The most underrated offensive season by a Mets player

He was an All-Star but still doesn't get much credit for the year he had.
New York Mets v Chicago Cubs
New York Mets v Chicago Cubs / Focus On Sport/GettyImages

There isn’t much to say about the 1979 New York Mets we haven’t already whined about in a Google review for a contractor who either never showed up or did a terrible job at fixing a preposterous request from your home insurance. They were downright awful, but one player actually put together possibly the most underrated offensive season in club history.

Lee Mazzilli was one of the small number of bright spots for the Mets in the dark days without Tom Seaver. The 24-year-old center fielder was an All-Star for the National League team that season. If you weren’t around back then, you might think this was simply a case of every team needing a representative. Not Mazzilli.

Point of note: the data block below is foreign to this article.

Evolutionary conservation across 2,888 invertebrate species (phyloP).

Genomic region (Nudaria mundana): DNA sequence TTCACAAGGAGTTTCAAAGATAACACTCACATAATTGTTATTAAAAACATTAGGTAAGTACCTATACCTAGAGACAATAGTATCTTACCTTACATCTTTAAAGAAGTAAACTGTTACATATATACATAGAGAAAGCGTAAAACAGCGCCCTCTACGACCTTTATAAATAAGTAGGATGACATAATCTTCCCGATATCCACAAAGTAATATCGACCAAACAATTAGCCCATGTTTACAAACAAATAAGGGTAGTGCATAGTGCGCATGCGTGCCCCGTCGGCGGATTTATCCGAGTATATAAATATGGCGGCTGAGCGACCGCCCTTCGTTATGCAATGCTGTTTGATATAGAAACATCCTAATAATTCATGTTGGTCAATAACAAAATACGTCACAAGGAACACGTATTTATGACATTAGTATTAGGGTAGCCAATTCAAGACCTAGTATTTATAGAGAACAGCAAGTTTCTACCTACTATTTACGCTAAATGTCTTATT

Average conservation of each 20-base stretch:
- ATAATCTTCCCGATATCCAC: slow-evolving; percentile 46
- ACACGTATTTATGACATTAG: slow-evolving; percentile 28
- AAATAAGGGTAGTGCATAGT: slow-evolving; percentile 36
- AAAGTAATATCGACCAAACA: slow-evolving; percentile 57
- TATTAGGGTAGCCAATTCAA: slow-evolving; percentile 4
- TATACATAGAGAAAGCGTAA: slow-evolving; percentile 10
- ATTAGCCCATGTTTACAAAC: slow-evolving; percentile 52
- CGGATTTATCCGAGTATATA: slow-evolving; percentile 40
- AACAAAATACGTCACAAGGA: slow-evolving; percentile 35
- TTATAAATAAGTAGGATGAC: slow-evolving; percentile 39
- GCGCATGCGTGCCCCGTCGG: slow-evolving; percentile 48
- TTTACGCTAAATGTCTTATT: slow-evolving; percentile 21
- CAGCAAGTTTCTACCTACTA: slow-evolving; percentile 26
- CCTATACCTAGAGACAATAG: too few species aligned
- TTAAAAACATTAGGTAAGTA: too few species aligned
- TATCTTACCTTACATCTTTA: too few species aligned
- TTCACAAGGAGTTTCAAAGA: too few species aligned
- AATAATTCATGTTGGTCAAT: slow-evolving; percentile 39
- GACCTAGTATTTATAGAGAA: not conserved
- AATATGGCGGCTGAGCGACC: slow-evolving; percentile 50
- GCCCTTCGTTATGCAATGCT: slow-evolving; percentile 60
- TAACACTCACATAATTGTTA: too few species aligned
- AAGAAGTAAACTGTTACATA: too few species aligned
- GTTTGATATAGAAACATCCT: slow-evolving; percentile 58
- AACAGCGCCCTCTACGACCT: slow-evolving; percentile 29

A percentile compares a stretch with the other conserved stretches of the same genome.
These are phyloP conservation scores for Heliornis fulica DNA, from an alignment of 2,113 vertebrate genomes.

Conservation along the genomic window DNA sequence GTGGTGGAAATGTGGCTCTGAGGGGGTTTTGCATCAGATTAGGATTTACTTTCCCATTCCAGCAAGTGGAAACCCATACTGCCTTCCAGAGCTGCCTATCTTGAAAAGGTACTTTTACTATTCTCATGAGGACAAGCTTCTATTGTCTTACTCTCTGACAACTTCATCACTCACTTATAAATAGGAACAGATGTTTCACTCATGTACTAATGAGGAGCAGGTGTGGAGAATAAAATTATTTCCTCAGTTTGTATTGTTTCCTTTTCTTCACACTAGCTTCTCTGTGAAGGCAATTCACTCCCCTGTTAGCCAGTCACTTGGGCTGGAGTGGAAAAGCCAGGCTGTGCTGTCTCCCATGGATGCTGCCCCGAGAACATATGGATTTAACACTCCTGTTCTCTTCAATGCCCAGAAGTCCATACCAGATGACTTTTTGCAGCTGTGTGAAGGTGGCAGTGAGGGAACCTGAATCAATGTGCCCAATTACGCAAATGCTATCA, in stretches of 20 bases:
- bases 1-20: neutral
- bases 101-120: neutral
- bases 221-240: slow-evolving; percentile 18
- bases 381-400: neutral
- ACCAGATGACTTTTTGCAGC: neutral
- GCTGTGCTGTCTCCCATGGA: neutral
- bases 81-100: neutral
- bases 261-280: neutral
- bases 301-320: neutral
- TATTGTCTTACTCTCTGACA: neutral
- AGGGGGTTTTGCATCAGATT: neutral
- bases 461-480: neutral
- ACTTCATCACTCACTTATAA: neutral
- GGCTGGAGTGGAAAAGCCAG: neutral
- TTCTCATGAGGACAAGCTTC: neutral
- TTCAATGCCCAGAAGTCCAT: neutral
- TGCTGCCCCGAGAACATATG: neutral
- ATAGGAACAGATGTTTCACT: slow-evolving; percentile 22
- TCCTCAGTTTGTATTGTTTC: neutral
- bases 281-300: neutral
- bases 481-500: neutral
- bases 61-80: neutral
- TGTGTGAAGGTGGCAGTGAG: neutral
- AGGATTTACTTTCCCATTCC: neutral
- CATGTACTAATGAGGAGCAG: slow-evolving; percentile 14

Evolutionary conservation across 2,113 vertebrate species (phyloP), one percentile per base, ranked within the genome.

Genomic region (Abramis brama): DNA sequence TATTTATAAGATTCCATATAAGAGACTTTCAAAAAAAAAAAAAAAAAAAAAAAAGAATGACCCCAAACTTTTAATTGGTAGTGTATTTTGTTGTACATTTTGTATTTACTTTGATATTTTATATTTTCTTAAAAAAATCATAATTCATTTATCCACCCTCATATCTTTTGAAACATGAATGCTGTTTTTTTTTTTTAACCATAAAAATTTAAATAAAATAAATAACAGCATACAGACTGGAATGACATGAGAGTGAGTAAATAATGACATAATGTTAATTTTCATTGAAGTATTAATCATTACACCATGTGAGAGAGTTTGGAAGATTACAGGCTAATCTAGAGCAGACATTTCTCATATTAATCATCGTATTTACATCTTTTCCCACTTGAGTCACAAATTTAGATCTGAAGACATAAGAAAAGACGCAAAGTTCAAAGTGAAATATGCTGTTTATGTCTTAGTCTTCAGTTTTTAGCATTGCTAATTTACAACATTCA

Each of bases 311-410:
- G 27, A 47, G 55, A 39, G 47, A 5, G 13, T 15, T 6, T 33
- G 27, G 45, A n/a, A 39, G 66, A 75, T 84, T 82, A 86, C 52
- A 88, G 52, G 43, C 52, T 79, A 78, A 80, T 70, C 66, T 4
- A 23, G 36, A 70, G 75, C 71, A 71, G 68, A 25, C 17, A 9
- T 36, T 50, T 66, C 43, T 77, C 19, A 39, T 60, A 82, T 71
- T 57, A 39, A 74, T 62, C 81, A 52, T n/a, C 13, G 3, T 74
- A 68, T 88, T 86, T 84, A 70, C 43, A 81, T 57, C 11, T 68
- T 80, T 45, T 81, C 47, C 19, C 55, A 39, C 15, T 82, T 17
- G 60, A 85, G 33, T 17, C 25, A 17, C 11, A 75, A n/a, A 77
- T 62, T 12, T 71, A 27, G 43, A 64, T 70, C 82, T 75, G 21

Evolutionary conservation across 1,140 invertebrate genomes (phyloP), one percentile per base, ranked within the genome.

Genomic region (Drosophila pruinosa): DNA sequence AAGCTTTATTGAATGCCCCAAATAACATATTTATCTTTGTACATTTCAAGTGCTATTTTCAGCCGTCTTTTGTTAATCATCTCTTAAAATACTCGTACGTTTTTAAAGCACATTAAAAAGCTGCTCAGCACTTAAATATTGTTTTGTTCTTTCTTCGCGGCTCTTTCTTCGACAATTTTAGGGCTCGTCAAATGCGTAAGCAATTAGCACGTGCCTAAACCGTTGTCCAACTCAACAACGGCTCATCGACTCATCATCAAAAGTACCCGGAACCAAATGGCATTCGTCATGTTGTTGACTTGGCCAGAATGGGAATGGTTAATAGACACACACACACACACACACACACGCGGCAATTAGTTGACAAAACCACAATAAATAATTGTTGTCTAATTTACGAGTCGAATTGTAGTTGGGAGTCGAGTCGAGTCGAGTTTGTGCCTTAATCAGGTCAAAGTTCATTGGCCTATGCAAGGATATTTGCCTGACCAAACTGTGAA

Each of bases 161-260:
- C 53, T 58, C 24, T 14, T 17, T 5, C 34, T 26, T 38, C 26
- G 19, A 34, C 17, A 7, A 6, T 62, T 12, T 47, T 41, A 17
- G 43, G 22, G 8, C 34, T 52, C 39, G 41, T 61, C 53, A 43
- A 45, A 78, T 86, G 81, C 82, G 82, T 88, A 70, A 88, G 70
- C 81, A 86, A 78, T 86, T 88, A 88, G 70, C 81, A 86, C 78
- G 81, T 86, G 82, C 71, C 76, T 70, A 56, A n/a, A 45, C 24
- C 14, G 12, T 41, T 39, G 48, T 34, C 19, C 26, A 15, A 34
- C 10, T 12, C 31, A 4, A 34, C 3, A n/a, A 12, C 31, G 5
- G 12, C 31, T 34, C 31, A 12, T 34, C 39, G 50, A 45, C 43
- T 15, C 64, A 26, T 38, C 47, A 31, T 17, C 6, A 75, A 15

The numbers don’t explode off of the page and yet everything about Mazzilli’s campaign screams excitement.

Why NY Mets outfielder Lee Mazzilli had the most underrated offensive season in team history

These are the basics. Mazzilli slashed .303/.395/.449 while hitting 15 home runs and driving in 79. He stole 34 bases and added an impressive 93 walks.

These numbers should be enough to convince any Mets fan of how good the campaign was. What made this especially impressive is how many times he got on base and where the total stands in team history.

Mazzilli was able to reach base 274 times. This ranks seventh in Mets history for a single season. Only John Olerud, David Wright, and Edgardo Alfonzo had years where they got on base more. Those three managed to do so twice each.

Backed with 181 hits to go with those 93 walks, Mazzilli had the kind of pesky season you want out of a leadoff hitter. He’d begin the season at the top of the order then slide down to the third spot for much of the season. Pitchers were still unable to stop him from having maybe the most underrated offensive year in Mets history.